Jonah Goldberg

When your grandmother gets some bad news, do you tell her: "Well, at least you have your abortion rights"?

Why not? Maybe it's because whatever you think of abortion, the right to have one is not synonymous with a woman's health.

But don't tell that to the liberal group Think Progress. On Twitter, it recently teased some shocking news: "Why 2013 is shaping up to be the worst year for woman's [sic] health in modern history."

When I followed to the linked story, there was nothing about a spike in cervical or breast cancer rates. Nothing about occupational safety for female workers and no mention of female life expectancy either. Instead, the story was about how the ACLU says anti-abortion laws are on the rise across the country.

Of course, this sort of thing is all over the place. Under the headline "Losing the Global Fight for Women's Health," Luisita Lopez Torregrosa, the "Female Factor" columnist for the international edition of the New York Times, writes of the allegedly horrific threat to women's health posed by restrictive abortion laws in places like Africa, Asia and Latin America. She makes no mention of the estimated 160 million women "missing" in Asia alone who were killed in gender-selective abortions.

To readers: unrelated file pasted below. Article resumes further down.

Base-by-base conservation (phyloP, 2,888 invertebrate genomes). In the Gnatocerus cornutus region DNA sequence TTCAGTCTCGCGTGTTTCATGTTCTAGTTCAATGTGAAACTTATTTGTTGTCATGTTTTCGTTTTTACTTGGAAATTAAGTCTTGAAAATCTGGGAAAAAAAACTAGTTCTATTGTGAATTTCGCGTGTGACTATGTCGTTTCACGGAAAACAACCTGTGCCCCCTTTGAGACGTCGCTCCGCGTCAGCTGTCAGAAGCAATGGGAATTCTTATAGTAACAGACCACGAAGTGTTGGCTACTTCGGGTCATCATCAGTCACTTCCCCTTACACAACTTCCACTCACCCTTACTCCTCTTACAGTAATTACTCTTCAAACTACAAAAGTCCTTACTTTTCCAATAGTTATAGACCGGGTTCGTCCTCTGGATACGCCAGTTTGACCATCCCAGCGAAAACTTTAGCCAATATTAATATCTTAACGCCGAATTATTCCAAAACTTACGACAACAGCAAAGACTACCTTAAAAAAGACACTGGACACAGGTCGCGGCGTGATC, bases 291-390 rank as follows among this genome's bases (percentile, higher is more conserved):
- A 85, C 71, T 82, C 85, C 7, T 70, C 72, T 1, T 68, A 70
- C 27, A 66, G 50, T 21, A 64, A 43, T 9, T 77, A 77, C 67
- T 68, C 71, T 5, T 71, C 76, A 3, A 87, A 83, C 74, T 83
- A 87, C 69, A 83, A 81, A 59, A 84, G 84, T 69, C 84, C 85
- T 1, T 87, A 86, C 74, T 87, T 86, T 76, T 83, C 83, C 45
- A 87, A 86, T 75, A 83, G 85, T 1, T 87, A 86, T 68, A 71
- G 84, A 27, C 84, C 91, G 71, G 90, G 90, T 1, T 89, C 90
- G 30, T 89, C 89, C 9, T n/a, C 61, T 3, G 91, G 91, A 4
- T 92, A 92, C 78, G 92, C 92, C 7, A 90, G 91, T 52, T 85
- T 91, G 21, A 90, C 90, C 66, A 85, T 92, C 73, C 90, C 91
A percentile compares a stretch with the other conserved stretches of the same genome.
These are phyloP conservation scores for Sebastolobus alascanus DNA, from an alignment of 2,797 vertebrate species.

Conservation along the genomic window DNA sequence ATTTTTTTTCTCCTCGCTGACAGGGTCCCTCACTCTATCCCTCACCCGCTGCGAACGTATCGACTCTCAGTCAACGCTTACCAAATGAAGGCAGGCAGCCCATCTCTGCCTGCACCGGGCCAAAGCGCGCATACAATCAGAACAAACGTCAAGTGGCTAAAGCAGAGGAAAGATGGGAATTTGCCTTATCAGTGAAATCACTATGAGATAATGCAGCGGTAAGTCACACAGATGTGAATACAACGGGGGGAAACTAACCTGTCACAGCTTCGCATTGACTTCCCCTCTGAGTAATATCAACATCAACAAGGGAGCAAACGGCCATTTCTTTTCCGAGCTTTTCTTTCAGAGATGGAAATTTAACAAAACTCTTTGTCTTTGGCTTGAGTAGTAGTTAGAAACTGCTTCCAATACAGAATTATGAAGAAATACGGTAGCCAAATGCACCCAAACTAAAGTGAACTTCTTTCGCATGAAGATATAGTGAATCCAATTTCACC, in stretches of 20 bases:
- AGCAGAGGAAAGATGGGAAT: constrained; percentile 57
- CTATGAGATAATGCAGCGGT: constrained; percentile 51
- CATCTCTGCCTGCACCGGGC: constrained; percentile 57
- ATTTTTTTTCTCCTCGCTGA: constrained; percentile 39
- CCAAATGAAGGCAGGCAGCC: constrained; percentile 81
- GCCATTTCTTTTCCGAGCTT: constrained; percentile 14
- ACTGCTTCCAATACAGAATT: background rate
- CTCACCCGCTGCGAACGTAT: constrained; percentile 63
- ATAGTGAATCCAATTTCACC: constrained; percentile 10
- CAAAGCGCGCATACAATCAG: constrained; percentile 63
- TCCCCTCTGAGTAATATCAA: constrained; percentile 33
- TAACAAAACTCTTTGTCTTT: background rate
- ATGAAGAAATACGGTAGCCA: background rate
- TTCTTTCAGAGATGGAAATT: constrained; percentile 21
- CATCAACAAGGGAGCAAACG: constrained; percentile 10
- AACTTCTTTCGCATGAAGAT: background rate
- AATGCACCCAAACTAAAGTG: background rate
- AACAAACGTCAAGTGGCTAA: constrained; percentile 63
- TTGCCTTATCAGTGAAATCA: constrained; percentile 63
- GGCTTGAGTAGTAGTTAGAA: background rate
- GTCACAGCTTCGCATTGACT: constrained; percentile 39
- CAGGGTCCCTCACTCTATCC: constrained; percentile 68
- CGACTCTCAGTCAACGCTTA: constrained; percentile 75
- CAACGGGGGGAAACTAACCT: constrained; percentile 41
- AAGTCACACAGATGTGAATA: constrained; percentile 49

Even the most ardent pro-life activist readily concedes that there are instances when an abortion is in the interest of the mother's health. But it is bizarre to suggest that women's health and abortion rights are interchangeable. The biggest killer of women is heart disease, followed by cancer, then stroke. I couldn't find "lack of a timely abortion" on the CDC list.

And yet, President Obama -- and nearly every other abortion-rights supporter -- blithely accuses Republicans of wanting to make women's "health care choices" for them.

"You've got a state legislature up here that sometimes acts like it knows better than women when it comes to women's own health care decisions," the president said at a rally in New Hampshire during the last campaign. "You know, my opponent's got the same approach."

How odd from the eponymous father of Obamacare, which will mandate that women (and men) pay for insurance coverage they don't need. It will cause many women (and men) to lose their existing health care plans. It will empower bureaucrats to decide what treatments for women (and men) the government will reimburse and which it won't. Under Obamacare, women who smoke or are overweight can be charged 30 percent to 50 percent more for their health insurance.


Jonah Goldberg

Jonah Goldberg is editor-at-large of National Review Online,and the author of the forthcoming book The Tyranny of Clichés. You can reach him via Twitter @JonahNRO.
 
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